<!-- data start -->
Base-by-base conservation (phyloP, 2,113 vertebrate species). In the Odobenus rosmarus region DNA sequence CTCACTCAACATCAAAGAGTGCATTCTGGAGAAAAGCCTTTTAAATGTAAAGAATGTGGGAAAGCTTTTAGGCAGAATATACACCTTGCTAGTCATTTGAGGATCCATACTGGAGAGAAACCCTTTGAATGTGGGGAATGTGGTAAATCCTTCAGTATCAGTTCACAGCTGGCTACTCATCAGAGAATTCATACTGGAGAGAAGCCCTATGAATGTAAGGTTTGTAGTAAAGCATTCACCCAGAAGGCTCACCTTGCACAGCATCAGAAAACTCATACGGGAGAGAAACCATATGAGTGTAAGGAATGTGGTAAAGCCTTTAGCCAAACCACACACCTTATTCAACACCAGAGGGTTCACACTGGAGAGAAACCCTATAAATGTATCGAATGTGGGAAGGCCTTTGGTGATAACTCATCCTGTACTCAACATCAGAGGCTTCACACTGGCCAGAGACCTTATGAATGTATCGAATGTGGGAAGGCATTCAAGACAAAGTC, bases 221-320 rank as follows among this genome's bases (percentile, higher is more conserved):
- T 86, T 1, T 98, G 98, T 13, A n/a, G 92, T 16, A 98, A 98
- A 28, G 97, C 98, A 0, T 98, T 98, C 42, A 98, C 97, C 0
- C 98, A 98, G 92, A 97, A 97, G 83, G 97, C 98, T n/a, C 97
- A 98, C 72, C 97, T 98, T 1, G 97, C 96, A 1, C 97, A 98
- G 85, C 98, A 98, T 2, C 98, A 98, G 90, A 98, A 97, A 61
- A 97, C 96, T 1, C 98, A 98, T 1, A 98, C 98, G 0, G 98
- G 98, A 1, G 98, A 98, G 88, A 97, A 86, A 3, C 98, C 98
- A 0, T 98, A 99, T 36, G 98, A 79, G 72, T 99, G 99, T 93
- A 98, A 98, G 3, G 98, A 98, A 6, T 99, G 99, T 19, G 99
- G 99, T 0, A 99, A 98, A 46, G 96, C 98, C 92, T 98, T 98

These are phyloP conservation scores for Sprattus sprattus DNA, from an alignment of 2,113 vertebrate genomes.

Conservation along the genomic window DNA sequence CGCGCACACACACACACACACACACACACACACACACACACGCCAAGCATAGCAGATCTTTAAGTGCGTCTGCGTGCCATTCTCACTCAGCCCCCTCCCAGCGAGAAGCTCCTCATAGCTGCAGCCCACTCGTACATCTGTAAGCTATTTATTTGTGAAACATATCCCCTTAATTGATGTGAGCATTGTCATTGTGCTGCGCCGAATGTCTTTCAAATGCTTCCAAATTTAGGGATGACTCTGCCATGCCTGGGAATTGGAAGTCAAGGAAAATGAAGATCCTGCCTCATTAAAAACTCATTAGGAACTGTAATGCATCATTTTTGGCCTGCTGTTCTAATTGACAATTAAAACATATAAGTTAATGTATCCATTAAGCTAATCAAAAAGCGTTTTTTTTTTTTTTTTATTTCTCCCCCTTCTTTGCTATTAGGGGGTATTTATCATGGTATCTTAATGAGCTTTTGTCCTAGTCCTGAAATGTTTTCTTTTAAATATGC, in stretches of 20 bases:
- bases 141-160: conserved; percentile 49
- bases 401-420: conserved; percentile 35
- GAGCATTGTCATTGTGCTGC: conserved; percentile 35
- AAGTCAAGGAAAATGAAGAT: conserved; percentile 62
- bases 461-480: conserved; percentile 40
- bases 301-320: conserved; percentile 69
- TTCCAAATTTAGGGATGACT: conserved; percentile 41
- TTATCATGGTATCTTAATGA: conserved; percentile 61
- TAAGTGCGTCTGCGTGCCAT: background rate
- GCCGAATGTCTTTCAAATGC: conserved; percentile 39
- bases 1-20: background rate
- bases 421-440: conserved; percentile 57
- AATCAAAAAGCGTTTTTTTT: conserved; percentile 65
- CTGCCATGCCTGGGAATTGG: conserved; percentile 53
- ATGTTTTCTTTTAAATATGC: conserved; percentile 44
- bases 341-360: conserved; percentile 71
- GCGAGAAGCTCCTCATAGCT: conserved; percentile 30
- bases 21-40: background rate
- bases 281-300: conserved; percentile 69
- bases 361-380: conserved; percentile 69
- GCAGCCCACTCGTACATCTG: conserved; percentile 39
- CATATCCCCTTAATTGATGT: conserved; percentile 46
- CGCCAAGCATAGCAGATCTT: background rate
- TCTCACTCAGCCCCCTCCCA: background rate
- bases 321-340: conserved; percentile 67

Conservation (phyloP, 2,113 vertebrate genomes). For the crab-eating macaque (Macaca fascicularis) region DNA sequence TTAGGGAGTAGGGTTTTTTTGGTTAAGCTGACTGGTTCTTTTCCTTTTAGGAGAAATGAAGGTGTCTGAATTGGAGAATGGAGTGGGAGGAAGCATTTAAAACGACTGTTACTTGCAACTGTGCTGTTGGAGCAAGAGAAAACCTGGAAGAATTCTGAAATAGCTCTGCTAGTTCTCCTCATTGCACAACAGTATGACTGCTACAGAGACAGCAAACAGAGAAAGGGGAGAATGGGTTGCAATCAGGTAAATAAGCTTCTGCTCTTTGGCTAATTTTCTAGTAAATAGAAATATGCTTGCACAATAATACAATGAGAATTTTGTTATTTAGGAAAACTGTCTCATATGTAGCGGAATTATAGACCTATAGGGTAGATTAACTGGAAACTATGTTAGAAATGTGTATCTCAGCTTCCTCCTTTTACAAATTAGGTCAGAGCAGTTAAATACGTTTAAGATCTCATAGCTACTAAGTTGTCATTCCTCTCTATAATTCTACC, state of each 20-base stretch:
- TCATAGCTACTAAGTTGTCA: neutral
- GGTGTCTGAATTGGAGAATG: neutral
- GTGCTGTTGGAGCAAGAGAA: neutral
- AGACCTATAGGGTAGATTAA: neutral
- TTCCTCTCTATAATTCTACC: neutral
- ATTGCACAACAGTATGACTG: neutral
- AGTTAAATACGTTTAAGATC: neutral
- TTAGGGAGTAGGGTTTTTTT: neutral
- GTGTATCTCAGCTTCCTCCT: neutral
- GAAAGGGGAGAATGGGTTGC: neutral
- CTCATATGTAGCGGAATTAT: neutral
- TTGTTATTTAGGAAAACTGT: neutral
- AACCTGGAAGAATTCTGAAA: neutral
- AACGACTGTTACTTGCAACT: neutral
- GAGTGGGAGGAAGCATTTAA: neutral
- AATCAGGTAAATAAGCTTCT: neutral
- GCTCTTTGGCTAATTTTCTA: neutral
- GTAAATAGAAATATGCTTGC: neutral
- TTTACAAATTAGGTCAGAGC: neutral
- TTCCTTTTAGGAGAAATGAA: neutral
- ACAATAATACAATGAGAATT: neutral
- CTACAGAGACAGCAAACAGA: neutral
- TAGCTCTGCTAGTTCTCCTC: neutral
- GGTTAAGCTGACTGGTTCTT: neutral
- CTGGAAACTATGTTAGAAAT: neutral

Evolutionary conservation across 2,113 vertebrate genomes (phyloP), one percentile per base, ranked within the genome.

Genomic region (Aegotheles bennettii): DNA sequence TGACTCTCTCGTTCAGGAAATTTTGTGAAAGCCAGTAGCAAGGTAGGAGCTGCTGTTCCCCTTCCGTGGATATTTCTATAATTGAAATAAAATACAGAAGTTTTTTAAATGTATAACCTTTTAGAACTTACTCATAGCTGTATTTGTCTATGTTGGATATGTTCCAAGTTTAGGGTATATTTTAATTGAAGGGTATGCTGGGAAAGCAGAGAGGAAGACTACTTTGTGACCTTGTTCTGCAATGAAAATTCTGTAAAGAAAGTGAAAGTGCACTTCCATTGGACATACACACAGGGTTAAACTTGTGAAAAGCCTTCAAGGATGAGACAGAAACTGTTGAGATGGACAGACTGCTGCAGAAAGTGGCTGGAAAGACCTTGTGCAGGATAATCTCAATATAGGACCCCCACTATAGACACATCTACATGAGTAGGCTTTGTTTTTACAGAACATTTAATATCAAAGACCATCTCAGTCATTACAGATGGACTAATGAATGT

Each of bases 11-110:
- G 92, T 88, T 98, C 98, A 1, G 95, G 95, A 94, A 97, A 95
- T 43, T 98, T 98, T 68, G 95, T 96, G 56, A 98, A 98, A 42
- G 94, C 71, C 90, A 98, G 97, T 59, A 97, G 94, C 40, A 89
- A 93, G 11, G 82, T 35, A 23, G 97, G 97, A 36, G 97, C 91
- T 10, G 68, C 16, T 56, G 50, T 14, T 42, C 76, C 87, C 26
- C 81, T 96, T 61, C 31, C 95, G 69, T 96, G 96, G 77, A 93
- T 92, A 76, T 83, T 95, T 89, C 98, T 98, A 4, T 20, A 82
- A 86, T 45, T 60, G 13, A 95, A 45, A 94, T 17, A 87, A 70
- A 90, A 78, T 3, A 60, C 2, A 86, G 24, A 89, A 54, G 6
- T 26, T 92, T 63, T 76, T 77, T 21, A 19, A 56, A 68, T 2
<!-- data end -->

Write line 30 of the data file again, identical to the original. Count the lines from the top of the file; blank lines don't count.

- GCGAGAAGCTCCTCATAGCT: conserved; percentile 30